An interesting assertion / by Simmon Li

This is an excerpt from Thomas Friedman's Hot, Flat, and Crowded Revision 2.0. For me, it was very thought provoking, and it really does underscore how this type of thinking is so ingrained:

This change is ironic, when you consider for how long, and how intently, the great philosophers struggled to understand nature as a system that acted according to its own laws, without human - or divine - intervention. The ancient Greeks, noted the Israeli political theorist Yaron Ezrahi, "were always worried that the gods were acting through nature. Natural disasters were seen as divine retribution and thunder was interpreted as the threatening voice of Zeus." These beliefs set in motion a philosophical movement that aimed to prove that, on the contrary, science and nature were not wars played out by gods against humans, but, in fact, autonomous natural phenomena. "This is the origin of the modern Western notion that nature is a realm of necessary rules and laws outside of human control," said Ezrahi. "The [later] Greeks insisted on proving that nature was an independent system so that humans would not feel a double anxiety - that natural events were not something they caused. So they created the concept of nature as a system independent of human agency and indifferent to human agency." The Greeks disconnected human morality or immorality from anything that happened in nature, and one effect of this was to basically relieve human anxiety and reassure people that they did not cause the flood, the storm, or the drought by their actions. Now human anxiety is back - only instead of us asking, "Did Zeus create that hurricane because of something we did?" we are asking, "Did we create that hurricane because of something we did?" "Instead of asking, 'Can we control the gods and thus control the weather?'" Ezrahi said, "we're now asking, 'Can we control ourselves and [thus] control the weather?'"

"The weather just happens. [It's getting crazier, but it's not our fault.]" This is the kind of thinking that people do these days. He talks about this concept a bit later too, when he talks about Heidi Cullen at the Weather Network.

One thing people always loved about the Weather Channel was that the weather "was nobody's fault," mused Cullen, who got her training working as a researcher at the National Center of Atmospheric Research in Boulder, Colorado. "We didn't point fingers. Out news was not political. And then Katrina came along and suddenly the weather wasn't the weather anymore. It was something else." Before, the weather was always seen as an act of Mother Nature, "and then suddenly the weather was potentially our fault."

He then talks about climate change as a political issue, which is mind boggling to me. An increase in the concentration of atmospheric CO2 is not disputable. Sure, CO2 is not the only factor in climate change, and there are many factors that affect it. The Milankovich cycles affect the temperature too, and other things like ice reflecting energy back into space, not to mention methane, water vapour and all the other gases that can trap heat. We're not certain for sure, but recent trends suggest that this could be a break away from the cycle that governed the Earth's systems before. As I mentioned, the concentration of CO2 particles is definitely higher than we've ever measured it, even going back in time. Another excerpt from the book, a quote of Andrew C. Revkin:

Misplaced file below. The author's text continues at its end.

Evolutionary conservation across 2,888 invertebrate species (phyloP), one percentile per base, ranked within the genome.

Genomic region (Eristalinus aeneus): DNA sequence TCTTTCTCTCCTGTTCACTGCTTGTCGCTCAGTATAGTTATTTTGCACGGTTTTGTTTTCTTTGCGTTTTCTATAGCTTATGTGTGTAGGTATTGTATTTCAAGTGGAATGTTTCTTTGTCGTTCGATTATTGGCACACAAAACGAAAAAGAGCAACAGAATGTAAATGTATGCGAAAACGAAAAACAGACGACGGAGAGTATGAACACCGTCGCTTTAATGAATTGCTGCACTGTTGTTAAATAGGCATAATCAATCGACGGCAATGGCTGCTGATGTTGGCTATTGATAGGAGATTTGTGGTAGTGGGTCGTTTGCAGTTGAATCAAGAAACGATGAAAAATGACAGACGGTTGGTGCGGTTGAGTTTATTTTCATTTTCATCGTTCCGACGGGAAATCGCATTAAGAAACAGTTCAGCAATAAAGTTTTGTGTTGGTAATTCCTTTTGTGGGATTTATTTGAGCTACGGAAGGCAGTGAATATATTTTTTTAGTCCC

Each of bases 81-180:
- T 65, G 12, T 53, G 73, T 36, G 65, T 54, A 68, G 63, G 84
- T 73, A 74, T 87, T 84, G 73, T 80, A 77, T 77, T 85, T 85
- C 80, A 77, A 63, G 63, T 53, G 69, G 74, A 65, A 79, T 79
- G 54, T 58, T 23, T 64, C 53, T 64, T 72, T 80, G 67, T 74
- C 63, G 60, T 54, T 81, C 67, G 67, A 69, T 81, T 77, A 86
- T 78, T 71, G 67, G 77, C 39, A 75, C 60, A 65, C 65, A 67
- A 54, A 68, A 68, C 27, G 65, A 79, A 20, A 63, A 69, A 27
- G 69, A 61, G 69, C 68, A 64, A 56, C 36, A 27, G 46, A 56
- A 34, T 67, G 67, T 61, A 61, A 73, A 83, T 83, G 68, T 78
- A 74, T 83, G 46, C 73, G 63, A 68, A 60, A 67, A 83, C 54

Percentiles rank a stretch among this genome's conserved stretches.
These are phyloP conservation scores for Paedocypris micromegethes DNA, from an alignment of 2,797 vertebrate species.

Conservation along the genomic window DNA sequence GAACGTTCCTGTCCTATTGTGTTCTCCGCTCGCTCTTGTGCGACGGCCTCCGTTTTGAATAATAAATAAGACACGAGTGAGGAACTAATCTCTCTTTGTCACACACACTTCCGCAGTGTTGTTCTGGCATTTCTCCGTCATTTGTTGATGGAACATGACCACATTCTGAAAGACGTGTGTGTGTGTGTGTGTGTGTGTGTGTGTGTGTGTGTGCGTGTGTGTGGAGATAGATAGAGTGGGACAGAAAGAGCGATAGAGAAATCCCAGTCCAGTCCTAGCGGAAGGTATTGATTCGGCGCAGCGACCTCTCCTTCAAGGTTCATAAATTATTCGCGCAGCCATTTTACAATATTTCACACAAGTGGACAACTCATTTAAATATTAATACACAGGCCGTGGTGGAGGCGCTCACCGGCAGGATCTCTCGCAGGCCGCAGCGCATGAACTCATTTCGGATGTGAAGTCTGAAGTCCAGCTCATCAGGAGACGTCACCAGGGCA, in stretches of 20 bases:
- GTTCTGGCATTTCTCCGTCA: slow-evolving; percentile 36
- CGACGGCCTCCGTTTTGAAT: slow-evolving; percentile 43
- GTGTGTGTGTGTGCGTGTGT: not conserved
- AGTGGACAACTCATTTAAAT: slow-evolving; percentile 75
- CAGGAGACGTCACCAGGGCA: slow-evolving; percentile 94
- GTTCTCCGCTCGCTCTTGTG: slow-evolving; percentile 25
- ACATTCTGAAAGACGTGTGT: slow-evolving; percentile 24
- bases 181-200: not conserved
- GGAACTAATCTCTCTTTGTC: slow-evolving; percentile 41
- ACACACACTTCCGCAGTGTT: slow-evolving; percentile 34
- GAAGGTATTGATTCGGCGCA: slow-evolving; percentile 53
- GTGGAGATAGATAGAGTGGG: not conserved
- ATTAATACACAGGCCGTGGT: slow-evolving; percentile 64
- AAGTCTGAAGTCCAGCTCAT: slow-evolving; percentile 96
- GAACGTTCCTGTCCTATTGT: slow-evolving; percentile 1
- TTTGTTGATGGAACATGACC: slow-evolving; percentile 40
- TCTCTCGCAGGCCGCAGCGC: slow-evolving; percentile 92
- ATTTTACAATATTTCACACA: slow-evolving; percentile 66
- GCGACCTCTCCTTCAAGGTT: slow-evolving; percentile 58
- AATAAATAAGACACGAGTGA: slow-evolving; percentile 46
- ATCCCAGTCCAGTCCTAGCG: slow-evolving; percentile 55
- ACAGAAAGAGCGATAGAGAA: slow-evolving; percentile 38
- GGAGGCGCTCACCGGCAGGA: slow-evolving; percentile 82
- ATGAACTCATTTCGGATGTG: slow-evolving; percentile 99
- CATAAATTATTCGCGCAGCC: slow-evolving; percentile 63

Uncertainty is the reason to act. If I know that I have built my house on the edge of forest, and that there is an ever-increasing likelihood of droughts and forest fires, I am going to buy more home insurance and I am also going to invest in fire-proof shingles, cutting the risk and hedging against the worst-case outcome. I am not going to sit around and say: 'Gosh, no one can predict with any certainty when lightning is going to hit the forest, how many trees will go up in flames, how far the fires will burn, or if my home will be engulfed, so why buy fire insurance?'

Why is this a political issue? Mr. Revkin is perfectly correct, if the analogy is a bit wild. The fact is, temperatures in recent years indicate that surface temperature is on the rise. Large disasters that are weather related are happening more and more. Katrina, the Tsunami in 2004, the earthquakes in China, Haiti, and other places, and the most recent flooding of Pakistan, not to mention the countless food crop failures due to intense heat, lack of rainfall, or unusual temperatures, and one has to really ask "Can we afford to make this a political issue?" Risk management is about preparing for the worst case scenario, and quite frankly, we're doing nothing to protect this spaceship for the future of humanity.

It's like Pascal's gamble. Think about it. There are four scenarios.

We prepare, and we're wrong, in which case, we've become better able to live on less than ever before. This kind of innovation would be the stepping stone to living off world, or in space.

We prepare and we're right, in which case, we live and continue to thrive as a species.

We don't prepare and we're wrong, in which case, we can keep living business as usual.

We don't prepare and we're right, in which case, we all end up living very different lives to the ones we live now, and perhaps a large number of humans die due to the lack of food, water, etc.

If we don't prepare, we have a 1 in 4 chance of living. If we prepare, we have a 2 in 4 chance of living. I'd rather take 50% odds over 25% odds.